How to Record Audio
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Key Terms

In digital recording the sound wave is converted into an electric signal by a microphone. The physical properties of the sound wave are converted into digital information which can then be decoded for final reproduction. In digital audio, the value of the audio signal is sampled which produces numbers representing the value of each sample.

Sampled audio is usually displayed visually as a waveform. Most voice recording is done as a mono recording and therefore appears as a single sound track. The image on the track represents the waveform of the recorded speech.

Typical Audio Waveform

Typical Audio Waveform

Sampling

In digital recording the intensity of the sound signal is measured at regular intervals, which is called sampling. At each sampling point, the audio signal is assigned values. The more samples per second the greater the accuracy and quality of the recording. For example, CD quality sound is sampled at 44,100 samples per second or kHz and this is considered the standard rate to use.
Sampling Rate in Audacity

Sampling Rate in Audacity

Using lower sampling rates can significantly reduce the sound quality. (Other commonly used sampling rates are 22.05 kHz and 11.025 kHz).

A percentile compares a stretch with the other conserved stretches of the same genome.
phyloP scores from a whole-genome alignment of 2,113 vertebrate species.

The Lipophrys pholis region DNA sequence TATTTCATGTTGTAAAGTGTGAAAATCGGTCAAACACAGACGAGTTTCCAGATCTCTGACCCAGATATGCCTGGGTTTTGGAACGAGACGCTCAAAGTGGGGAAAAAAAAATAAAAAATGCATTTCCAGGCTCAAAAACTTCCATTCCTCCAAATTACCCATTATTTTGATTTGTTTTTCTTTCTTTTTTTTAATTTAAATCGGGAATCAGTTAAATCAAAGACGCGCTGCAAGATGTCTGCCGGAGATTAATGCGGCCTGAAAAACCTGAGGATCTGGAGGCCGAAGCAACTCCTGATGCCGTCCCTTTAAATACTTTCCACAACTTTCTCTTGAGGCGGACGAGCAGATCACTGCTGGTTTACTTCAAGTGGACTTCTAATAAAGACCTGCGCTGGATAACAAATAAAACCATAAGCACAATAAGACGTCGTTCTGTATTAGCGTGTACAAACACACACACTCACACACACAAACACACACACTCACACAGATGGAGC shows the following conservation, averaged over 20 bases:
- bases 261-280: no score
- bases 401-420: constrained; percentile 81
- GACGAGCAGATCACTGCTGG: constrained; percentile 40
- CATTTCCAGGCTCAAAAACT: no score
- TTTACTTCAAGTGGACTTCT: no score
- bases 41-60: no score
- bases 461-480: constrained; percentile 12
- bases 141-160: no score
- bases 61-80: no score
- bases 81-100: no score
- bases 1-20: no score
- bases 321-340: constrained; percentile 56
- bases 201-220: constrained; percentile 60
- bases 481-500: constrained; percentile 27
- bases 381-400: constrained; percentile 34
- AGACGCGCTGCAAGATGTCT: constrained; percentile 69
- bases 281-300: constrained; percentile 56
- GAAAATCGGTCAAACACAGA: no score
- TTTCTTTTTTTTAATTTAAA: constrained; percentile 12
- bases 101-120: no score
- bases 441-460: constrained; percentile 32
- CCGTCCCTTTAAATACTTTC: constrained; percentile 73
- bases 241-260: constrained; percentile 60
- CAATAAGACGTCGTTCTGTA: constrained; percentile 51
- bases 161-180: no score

Measuring Sound

Sound levels are measured in decibels (dB) which is a unit for comparing the loudness of two different sounds. The usual basis of comparison is the normal minimum sound level that someone can hear, which is considered to be 0 dB. The sound levels of other things illustrate how much louder a sound is than this minimum. Ten decibels (10dB) is the level of sound made by rustling leaves. A car at 10 metres may be as loud as 80 dB.

When working with Digital Audio the zero decibels reference level is considered to be the maximum level for the sound and the signal should not exceed this. When it does, the peaks in the digital signal are cut off or "clipped" at the 0 dB (maximum) level. This clipping causes distortion and should be avoided.

In Audacity there are Input and Output meters that allow you monitor the levels of the audio as it is being recorded and played back. It's best to record at levels below the maximum to be safe. If you see your recording meter peaking you should reduce your recording volume.
Output and Input Meters

Typical Output and Input Meters

Bit-rates

Bit-rate refers to how many bits (digital 1s and 0s) are used each second to represent the sound signal. The bit-rate for digital audio is represented in thousands of bits per second (kbps) and is related to file size and sound quality. Higher bit-rates result in larger file sizes but better sound quality. Lower bit-rates result in smaller files but poorer sound quality.

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